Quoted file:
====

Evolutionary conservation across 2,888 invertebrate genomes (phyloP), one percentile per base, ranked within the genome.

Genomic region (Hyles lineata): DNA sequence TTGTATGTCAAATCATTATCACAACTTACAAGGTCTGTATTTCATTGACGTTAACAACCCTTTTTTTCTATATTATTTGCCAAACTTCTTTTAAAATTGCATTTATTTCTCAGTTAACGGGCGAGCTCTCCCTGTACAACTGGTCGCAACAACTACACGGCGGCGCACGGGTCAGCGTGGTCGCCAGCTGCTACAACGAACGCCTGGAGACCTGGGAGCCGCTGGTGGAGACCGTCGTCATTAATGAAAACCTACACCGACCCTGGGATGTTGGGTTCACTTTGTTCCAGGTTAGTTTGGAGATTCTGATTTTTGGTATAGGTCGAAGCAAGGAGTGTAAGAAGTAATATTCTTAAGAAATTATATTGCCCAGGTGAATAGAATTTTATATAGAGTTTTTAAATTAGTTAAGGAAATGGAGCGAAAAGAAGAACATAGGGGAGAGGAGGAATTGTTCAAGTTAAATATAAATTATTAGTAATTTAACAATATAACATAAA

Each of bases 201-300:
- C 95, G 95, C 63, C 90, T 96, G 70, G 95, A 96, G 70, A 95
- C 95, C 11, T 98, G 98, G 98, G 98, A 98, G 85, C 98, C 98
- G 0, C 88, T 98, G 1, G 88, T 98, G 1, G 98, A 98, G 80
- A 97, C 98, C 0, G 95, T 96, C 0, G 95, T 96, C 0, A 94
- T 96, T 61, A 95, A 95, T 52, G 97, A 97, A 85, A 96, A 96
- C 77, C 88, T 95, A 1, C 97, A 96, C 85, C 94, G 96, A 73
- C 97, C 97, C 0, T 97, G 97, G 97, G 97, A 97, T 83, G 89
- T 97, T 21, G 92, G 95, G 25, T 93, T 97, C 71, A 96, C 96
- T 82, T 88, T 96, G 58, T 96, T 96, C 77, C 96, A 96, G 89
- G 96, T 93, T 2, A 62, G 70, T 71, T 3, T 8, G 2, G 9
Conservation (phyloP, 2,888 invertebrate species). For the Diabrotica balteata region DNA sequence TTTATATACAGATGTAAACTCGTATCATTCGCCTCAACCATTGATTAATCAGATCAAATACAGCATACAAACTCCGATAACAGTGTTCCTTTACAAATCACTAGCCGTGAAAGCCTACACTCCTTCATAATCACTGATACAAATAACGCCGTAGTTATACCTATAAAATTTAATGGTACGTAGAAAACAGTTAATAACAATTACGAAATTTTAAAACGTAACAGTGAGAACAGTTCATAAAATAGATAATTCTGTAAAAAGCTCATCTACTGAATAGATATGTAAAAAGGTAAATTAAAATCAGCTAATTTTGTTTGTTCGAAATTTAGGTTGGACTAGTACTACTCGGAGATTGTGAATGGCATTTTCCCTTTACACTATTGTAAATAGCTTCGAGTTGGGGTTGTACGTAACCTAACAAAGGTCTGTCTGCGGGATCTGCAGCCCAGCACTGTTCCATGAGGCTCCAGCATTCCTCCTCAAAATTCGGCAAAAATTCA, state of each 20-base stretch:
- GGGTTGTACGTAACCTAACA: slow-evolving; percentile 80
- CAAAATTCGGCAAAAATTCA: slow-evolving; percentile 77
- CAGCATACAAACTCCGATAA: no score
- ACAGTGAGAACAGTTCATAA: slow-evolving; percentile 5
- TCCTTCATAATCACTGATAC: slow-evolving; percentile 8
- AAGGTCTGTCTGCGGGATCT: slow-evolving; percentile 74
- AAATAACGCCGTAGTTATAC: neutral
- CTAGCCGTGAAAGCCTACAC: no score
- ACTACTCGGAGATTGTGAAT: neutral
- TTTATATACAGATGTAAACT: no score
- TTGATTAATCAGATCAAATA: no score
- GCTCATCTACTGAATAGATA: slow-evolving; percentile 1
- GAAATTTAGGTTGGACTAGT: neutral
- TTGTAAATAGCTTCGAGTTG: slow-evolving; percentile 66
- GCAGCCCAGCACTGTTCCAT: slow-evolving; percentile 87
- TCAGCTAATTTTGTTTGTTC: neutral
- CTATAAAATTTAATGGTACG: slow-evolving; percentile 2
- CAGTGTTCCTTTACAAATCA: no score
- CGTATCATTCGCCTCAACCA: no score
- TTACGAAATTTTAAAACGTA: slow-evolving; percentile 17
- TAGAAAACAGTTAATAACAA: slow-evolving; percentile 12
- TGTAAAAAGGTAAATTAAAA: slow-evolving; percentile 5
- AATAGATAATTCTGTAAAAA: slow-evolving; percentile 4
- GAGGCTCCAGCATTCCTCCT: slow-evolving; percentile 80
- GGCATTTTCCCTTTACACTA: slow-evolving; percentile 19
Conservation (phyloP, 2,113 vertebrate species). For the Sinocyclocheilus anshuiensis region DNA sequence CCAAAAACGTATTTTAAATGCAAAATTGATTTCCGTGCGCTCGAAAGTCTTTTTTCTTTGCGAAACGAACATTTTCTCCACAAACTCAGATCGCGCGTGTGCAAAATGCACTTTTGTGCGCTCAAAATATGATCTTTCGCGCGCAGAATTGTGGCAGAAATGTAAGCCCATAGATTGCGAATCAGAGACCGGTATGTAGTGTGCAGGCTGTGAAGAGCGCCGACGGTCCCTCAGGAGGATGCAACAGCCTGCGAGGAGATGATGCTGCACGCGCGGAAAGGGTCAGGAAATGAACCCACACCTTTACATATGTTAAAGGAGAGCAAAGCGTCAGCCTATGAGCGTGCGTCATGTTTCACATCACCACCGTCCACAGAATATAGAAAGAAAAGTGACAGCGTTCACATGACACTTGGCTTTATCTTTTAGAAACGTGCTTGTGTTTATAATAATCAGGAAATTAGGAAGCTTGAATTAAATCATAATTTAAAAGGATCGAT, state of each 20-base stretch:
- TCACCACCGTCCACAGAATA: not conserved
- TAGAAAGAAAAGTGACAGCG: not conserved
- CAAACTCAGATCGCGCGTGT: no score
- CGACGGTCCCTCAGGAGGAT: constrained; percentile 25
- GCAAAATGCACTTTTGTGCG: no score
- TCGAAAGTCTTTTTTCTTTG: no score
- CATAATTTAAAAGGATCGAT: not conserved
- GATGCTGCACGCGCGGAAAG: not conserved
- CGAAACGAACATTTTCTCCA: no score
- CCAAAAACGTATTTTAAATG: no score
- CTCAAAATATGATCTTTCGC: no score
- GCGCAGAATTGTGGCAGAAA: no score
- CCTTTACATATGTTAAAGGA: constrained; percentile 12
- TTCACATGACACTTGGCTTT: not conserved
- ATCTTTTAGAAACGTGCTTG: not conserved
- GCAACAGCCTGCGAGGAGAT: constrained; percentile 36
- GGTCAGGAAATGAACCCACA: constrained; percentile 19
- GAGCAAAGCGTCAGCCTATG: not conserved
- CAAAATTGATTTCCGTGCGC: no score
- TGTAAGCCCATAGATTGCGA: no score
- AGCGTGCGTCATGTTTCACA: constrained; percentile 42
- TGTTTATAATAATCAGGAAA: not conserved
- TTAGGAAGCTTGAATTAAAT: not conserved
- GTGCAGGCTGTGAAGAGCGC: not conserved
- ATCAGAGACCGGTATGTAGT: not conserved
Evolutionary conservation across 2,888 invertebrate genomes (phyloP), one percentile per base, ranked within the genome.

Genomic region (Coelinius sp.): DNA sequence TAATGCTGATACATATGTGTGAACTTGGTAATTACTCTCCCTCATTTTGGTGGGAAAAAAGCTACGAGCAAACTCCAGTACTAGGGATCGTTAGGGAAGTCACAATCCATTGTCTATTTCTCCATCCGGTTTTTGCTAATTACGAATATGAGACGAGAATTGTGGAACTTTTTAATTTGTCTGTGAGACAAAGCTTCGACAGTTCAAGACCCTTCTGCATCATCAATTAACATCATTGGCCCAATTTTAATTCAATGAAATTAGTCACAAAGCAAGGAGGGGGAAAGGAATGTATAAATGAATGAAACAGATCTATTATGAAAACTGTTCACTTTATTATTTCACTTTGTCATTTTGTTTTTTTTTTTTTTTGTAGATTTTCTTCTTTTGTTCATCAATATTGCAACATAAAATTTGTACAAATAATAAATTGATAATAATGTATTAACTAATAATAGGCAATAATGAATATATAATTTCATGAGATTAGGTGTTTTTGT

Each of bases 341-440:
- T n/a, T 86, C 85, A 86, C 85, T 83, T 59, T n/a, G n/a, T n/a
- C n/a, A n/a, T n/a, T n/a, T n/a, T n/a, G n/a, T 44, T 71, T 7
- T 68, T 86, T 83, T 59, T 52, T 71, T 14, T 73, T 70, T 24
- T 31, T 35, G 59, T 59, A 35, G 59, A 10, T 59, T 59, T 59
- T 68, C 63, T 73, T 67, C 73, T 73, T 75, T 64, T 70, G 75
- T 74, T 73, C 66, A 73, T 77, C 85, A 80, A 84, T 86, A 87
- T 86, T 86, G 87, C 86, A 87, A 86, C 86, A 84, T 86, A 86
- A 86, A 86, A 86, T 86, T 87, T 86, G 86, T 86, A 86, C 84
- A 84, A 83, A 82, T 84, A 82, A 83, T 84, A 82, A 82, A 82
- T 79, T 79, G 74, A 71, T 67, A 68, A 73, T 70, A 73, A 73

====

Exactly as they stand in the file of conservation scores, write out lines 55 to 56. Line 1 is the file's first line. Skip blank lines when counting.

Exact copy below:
- ATCTTTTAGAAACGTGCTTG: not conserved
- GCAACAGCCTGCGAGGAGAT: constrained; percentile 36